Cervical Cancer

Cervical cancer (cancer of the cervix) is cancer of the neck of the womb. The cervix is the lower part of the uterus (womb) which extends slightly into the top of the vagina. Most cases develop in women in their 40s to 60s. If cervical cancer is diagnosed at an early stage, there is a good chance of a cure. Regular cervical screening tests can detect 'pre-cancer' which can be treated before cancer develops

A narrow passage called the cervical canal (or endocervical canal) goes from the vagina to the inside of the uterus. This is normally kept quite tightly shut, but allows blood to flow out from the uterus during a period, and sperm to travel inside if you have sex. It opens very wide during labour if you have a baby. The surface of the cervix is covered with skin-like cells. There are also some tiny glands in the lining of cervical canal which make mucus.

There are two main types of cervical cancer:

  • Squamous cell cervical cancer is the most common. This develops from a skin-like cell (a squamous cell) that covers the cervix which becomes cancerous.
  • Adenocarcinoma cervical cancer is less common. This develops from a glandular cell (a cell that makes mucus) within the cervical canal which becomes cancerous.

Cervical cancer is the second most common type of cancer in women in the UK. It kills just over 1,000 women every year in the UK. However, the number of cases diagnosed each year has fallen over recent years. This is because cervical cancer can be prevented by regular cervical screening tests (see Cervical Screening and Colposcopy).

Causes of Cervical Cancer?

In the case of cervical cancer, the cancer develops from a cell which is already abnormal. In most cases, abnormal cells are present for years before one of the abnormal cells becomes cancerous and starts to multiply out of control into a cancerous tumour. The initial 'pre-cancerous' abnormality of cervical cells is usually caused by a prior infection with the human papilloma virus.

Human papilloma virus (HPV) and cervical cancer

There are many strains of HPV. Two types, HPV 16 and 18, are involved in the development of most cases of cervical cancer. (Note: some other strains of HPV cause common warts and verrucas. These strains of HPV are not associated with cervical cancer.) The strains of HPV associated with cervical cancer are nearly always passed on by having sex with an infected person. An infection with one of these strains of HPV does not usually cause symptoms. So, you cannot tell if you or the person you have sex with are infected with one of these strains of HPV.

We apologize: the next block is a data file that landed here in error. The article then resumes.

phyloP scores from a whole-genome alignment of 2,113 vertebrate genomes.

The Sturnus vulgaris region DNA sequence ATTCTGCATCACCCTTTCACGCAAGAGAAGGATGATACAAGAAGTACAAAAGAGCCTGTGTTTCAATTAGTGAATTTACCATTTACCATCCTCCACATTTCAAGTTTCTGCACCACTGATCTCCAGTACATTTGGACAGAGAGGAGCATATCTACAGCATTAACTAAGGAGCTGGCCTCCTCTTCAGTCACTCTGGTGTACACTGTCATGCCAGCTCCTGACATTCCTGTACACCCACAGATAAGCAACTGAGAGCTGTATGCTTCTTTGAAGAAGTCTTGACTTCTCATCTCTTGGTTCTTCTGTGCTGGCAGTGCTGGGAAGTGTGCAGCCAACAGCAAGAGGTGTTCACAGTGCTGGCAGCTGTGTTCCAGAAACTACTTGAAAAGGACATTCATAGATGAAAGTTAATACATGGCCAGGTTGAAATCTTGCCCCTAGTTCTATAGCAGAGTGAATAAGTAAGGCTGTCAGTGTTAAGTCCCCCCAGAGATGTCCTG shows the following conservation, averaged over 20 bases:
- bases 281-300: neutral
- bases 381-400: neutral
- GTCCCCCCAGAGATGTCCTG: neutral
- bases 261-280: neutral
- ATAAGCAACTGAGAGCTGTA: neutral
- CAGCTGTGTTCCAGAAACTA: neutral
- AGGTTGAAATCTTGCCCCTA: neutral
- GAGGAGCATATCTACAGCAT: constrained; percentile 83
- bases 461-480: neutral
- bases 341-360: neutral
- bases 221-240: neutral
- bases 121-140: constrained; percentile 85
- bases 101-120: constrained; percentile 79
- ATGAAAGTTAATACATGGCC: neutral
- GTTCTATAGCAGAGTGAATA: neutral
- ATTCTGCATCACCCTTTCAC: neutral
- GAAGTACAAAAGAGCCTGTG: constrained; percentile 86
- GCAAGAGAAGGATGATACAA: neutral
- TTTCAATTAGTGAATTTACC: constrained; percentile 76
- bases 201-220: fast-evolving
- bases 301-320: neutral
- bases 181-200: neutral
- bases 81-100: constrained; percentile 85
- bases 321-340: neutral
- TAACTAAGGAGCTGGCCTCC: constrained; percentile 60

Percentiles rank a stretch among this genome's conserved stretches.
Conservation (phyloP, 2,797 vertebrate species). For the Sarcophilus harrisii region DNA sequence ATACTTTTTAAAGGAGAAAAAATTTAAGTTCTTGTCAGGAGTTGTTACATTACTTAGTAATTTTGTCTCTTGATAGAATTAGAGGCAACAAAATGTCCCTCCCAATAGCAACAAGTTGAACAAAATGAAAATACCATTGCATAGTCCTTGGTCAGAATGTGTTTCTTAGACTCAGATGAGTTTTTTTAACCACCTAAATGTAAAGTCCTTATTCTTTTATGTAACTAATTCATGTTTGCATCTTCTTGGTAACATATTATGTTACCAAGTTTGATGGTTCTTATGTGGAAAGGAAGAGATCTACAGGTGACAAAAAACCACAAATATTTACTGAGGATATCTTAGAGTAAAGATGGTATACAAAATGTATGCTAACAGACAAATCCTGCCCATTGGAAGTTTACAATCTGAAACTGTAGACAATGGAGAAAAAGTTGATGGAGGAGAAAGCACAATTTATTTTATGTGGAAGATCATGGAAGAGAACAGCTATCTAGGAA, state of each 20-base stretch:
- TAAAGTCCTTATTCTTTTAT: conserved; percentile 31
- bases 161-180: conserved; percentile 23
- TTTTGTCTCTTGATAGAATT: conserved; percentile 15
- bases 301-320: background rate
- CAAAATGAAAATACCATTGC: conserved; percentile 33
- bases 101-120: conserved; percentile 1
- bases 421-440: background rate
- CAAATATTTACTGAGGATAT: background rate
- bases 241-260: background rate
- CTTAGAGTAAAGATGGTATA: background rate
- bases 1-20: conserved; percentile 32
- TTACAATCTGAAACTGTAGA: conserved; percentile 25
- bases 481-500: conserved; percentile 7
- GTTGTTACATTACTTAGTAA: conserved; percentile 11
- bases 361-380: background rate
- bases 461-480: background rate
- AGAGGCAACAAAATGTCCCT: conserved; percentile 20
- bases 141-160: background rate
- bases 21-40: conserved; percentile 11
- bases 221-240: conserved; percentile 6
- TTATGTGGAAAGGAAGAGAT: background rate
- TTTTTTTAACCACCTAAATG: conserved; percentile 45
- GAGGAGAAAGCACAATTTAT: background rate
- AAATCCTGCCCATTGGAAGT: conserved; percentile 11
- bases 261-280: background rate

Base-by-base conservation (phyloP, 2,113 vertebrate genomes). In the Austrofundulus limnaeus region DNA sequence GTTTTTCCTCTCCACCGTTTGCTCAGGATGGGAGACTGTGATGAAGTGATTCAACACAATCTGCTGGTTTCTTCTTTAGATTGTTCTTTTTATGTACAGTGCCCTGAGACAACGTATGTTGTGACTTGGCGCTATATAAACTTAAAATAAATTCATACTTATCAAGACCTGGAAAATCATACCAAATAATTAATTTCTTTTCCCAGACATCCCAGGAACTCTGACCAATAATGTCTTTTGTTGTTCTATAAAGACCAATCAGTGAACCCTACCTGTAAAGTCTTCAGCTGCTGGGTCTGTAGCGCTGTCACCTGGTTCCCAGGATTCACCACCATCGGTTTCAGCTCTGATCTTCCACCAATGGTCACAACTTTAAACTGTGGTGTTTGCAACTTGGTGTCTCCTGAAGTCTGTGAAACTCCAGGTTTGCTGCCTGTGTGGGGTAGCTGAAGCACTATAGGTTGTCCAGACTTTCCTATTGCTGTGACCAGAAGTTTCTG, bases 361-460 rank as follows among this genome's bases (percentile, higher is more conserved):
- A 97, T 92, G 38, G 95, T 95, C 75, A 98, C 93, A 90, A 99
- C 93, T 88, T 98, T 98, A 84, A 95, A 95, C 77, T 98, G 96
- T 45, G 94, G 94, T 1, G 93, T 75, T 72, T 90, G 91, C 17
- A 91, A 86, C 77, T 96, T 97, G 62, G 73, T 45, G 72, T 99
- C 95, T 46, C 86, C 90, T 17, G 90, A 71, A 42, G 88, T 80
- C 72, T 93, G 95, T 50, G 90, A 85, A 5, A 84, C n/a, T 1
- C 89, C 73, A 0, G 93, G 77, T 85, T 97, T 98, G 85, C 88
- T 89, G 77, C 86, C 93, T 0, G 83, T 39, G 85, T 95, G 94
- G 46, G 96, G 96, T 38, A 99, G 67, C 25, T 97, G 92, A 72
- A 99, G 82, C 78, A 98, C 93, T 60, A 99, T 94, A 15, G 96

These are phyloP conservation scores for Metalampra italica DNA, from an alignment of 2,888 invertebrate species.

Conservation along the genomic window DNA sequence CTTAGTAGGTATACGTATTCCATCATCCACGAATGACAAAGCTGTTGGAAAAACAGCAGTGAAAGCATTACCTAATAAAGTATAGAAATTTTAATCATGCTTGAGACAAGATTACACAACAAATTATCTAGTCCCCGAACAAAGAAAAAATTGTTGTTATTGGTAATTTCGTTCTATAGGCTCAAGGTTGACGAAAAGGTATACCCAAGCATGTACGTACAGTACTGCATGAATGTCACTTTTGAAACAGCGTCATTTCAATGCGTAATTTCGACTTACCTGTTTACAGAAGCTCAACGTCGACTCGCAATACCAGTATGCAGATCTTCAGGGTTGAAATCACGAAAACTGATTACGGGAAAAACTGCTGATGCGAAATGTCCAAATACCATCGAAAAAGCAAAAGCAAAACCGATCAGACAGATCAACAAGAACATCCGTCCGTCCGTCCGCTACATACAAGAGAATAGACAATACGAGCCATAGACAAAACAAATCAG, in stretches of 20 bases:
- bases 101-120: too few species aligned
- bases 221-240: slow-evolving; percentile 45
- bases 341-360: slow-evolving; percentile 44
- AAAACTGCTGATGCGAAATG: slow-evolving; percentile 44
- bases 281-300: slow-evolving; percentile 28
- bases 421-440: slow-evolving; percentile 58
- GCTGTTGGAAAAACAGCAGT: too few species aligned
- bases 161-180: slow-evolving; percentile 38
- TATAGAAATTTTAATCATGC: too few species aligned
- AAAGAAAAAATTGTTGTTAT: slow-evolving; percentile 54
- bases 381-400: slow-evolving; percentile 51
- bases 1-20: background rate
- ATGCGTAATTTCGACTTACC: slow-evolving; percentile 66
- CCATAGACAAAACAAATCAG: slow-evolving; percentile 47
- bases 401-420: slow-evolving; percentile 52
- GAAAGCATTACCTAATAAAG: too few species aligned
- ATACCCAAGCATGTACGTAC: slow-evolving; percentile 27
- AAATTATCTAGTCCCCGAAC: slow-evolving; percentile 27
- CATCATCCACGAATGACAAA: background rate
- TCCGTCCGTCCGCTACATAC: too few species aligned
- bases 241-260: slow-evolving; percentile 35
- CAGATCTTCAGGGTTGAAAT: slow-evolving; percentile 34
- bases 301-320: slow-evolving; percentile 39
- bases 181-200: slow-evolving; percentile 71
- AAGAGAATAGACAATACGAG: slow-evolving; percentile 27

In some women, the strains of HPV that are associated with cervical cancer affect the cells of the cervix. This makes them more likely to become abnormal which may later (usually years later) turn into cancerous cells. Note: within two years, 9 out of 10 infections with HPV will clear completely from the body. This means that most women who are infected with these strains of HPV do not develop cancer.

The HPV vaccine has recently been introduced for girls from the age of 12 in the UK. Studies have shown that the HPV vaccine is very effective at stopping cancer of the cervix developing. The vaccine has been shown to work better for people who are given the vaccine when they are younger, before they are sexually active, compared to when it is given to adults. However, even if you have had the HPV vaccine you must attend for cervical screening. This is because the vaccine does not guarantee complete protection against cervical cancer.

Other factors

Other factors that increase the risk of developing cervical cancer include the following:

  • Smoking. Chemicals from cigarettes get into the bloodstream and can affect cells throughout the body. Smokers are more likely than non-smokers to develop certain cancers, including cervical cancer. In particular, if you smoke and have HPV infection, the risk is compounded.
  • A poor immune system. For example, people with AIDS or people taking immunosuppressant medication have an increased risk. (If your immune system is not working fully then you are less able to deal with HPV infection and abnormal cells and you are more at risk of developing cervical cancer.)
  • There is a possible link between the combined oral contraceptive pill ("the pill") and a slight increased risk of cervical cancer if the pill is taken for more than eight years.

Symptoms of Cervical Cancer

You may have no symptoms at first when the tumour is small. As the tumour becomes larger, in most cases the first symptom to develop is abnormal vaginal bleeding such as:

  • Bleeding between normal periods (intermenstrual bleeding).
  • Bleeding after having sex (post coital bleeding).
  • Any vaginal bleeding in women past the menopause.

An early symptom in some cases is a vaginal discharge that smells unpleasant, or discomfort or pain during sex. All of the above symptoms can be caused by various other common conditions. But if you develop any of these symptoms, you should have it checked out by a doctor. In time, if the cancer spreads to other parts of the body, various other symptoms can develop.

For further information on Cancer of the Cervix, please visit:

http://www.patient.co.uk/health/Cancer-of-the-Cervix.htm#section_3